Getting results from direct mail Featured

9:56am EDT July 22, 2002

Now that Internet shopping is here, is direct mail marketing dead? Not by a long shot.

Businesses make billions of dollars each year delivering their messages through the mail. But they also spent a lot of money; most companies are happy with a 3 percent response rate from direct mail efforts.

You can do better. It’s not unheard of for well-designed campaigns to get response rates as high as 40 percent.

The goal of your direct mail campaign should be to reach the right person, get him or her to open the envelope, read the message, then take action. Some rules are obvious.

Recipients should feel the appeal is personal. Names and titles should be correct. Ideally, your letter should address each recipient by name. Recognizing that’s not always possible, salutations such as Dear Neighbor, Colleague, Customer, etc. also work well.

For small mailings, use commemorative postage stamps rather than metered bulk mail; many potential customers toss out third-class mail. Consider hand addressing envelopes or using a printer font that imitates handwriting.

If your mailing is large, and first-class postage isn’t an option, the envelope can mean the difference between whether your letter is read or sent to the round file. Words like “free, save, gift enclosed” or “important dated message” — with fancy graphics, cartoons and photographs on the envelope — entice the receiver to open it.

Maximizing success depends first upon the list you use, second, the offers you make, and third, the copy and graphics you create.

Lists should match the niche you serve. The more specialized the list, the better. Lists can be bought, rented or created from past customers, telephone directories, newspapers, club members, etc.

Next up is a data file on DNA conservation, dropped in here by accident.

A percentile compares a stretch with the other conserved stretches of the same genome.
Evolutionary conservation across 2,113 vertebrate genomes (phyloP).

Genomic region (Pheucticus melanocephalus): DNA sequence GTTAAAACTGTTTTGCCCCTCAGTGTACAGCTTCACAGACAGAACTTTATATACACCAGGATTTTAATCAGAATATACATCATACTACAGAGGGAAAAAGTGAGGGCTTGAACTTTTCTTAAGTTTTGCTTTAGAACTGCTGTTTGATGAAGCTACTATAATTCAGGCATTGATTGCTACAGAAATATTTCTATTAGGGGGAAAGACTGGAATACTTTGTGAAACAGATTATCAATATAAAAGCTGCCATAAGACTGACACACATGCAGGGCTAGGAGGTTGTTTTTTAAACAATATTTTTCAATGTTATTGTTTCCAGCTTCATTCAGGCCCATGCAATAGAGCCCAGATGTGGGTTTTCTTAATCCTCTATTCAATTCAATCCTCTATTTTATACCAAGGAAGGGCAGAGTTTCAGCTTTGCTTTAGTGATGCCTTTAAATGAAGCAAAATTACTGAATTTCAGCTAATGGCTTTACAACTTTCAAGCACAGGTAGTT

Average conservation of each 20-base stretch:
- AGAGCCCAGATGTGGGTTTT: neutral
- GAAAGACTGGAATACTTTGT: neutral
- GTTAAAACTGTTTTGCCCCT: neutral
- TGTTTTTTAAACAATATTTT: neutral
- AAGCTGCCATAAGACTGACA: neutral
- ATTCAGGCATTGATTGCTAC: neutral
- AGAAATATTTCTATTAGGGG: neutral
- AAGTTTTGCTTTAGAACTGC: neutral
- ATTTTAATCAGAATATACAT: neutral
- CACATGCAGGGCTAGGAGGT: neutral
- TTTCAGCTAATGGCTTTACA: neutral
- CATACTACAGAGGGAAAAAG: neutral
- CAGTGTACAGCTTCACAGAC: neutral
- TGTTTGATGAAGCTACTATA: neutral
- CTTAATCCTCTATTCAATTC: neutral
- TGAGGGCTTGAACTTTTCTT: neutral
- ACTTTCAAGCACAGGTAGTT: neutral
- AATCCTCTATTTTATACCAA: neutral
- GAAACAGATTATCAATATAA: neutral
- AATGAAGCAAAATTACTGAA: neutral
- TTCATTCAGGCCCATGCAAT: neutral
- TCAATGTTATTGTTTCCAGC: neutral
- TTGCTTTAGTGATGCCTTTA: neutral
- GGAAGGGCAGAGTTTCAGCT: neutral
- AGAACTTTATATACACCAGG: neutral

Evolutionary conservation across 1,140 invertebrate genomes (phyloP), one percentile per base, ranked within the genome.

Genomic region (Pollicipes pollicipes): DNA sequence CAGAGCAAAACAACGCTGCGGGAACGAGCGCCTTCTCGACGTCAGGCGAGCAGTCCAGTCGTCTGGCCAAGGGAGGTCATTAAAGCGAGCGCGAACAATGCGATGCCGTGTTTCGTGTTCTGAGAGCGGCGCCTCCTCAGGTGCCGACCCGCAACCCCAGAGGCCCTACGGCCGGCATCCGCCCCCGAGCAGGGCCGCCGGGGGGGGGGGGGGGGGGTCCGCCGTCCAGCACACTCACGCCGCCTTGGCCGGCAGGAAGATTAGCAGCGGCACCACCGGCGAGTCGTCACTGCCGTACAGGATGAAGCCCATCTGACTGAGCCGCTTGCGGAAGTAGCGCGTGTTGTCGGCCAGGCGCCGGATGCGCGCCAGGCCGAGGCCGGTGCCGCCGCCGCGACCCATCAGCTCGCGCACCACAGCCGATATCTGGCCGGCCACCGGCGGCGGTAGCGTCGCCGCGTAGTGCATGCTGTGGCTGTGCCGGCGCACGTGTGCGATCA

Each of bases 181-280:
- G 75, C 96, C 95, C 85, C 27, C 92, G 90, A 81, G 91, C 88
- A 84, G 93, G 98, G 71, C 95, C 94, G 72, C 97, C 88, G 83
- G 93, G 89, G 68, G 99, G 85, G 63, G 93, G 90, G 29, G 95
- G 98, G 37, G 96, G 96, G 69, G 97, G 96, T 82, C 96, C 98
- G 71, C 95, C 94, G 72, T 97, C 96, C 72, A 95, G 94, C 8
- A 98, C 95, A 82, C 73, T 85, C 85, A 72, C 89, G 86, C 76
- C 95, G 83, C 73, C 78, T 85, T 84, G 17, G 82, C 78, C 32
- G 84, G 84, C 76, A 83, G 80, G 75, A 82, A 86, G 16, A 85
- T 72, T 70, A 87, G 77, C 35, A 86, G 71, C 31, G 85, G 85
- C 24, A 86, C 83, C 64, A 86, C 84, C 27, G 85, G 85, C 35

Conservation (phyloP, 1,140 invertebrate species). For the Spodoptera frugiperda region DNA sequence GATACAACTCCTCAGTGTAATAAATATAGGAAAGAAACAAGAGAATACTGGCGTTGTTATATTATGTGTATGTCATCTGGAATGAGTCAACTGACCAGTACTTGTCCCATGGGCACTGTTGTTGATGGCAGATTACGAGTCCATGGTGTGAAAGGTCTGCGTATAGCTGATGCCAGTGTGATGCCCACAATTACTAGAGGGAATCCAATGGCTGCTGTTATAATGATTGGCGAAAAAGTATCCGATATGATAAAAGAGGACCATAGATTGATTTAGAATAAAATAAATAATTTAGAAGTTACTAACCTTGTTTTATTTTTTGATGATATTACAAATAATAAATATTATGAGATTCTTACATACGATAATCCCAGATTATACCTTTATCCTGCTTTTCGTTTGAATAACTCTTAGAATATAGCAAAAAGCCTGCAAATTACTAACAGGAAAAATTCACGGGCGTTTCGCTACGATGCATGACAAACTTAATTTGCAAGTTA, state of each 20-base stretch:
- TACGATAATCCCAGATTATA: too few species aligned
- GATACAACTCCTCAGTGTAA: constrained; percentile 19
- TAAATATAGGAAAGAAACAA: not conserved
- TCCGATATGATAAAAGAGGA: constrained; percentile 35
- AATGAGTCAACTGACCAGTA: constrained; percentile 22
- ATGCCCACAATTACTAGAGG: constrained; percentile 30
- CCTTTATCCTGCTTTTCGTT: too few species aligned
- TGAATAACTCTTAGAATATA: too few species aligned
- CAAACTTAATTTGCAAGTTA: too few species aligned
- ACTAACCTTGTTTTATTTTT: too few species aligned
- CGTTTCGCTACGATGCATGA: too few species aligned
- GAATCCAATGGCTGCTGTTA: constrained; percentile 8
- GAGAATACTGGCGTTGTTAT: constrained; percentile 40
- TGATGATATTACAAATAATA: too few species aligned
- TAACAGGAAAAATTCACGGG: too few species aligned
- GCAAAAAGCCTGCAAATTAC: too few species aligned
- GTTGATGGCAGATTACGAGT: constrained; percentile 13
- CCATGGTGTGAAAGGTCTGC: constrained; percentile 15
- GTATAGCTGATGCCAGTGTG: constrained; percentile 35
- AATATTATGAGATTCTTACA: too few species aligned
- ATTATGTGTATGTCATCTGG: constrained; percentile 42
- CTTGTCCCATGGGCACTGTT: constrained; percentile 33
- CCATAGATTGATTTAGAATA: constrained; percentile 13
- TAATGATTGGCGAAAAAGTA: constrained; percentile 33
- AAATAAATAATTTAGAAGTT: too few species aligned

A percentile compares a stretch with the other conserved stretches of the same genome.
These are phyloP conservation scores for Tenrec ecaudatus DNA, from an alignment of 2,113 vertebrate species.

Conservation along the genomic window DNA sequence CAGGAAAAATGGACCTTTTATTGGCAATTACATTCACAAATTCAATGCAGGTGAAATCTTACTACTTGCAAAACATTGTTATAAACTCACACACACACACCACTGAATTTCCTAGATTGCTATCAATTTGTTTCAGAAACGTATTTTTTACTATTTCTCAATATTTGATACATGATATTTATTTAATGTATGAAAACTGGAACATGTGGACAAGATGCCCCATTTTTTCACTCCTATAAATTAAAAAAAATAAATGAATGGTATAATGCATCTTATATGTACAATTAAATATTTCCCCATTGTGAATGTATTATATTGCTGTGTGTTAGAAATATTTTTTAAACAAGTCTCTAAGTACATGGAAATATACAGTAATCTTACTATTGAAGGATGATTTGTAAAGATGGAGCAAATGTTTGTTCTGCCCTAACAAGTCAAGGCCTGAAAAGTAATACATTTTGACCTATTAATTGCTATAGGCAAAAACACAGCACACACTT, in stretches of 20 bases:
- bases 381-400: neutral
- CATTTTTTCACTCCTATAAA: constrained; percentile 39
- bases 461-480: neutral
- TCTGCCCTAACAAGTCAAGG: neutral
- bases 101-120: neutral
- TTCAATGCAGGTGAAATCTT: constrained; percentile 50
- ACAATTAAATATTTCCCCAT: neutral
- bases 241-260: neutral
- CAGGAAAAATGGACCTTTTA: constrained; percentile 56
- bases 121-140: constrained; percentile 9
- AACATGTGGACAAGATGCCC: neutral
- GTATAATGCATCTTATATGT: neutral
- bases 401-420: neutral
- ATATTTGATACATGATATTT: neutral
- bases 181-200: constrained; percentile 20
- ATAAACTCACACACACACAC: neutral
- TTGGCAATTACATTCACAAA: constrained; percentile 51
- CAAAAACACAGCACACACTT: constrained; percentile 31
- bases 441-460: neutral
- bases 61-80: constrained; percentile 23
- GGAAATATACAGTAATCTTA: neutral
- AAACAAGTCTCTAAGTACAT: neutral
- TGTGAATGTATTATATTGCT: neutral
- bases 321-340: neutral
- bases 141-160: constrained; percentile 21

People take advantage of an offer to gain benefits. The more benefits they perceive, the more likely they are to buy. Your copy should catch their attention. It should promise your most important benefit in your headline or first paragraph, be complete, concise and easy to read. It also needs to be energetic and enthusiastic, with testimonials, guarantees and special offers that induce action.

Graphics communicate more quickly and more forcefully than words, but buy only what you can afford. Mailing pieces that are too professional can convey an impression of products that are too expensive.

Early in your letter, provide a reason the reader was chosen to receive your offer — past customer, member of club, attendee of trade show, etc. Hand sign your letters legibly. Follow-up letters and or phone calls can double response rates.

Successful nonprofit organizations use this method for donations. Multiple letters to the right list can increase your response rate. The offer should be quick and easy to respond to. Questionnaires should be kept to one page. Include 800 numbers and e-mail addresses. Reply envelopes increase responses to collection letters, questionnaires, donation requests and cash-with-order replies.

Offer a reward for those who respond. Be creative. You know your customers and your product. Nothing lets you reach your customers more personally and effectively than a well done direct mail program.

Charleen S. Jaeb is a professor of business administration at Cuyahoga Community College, and has advanced degrees in law, marketing and business administration.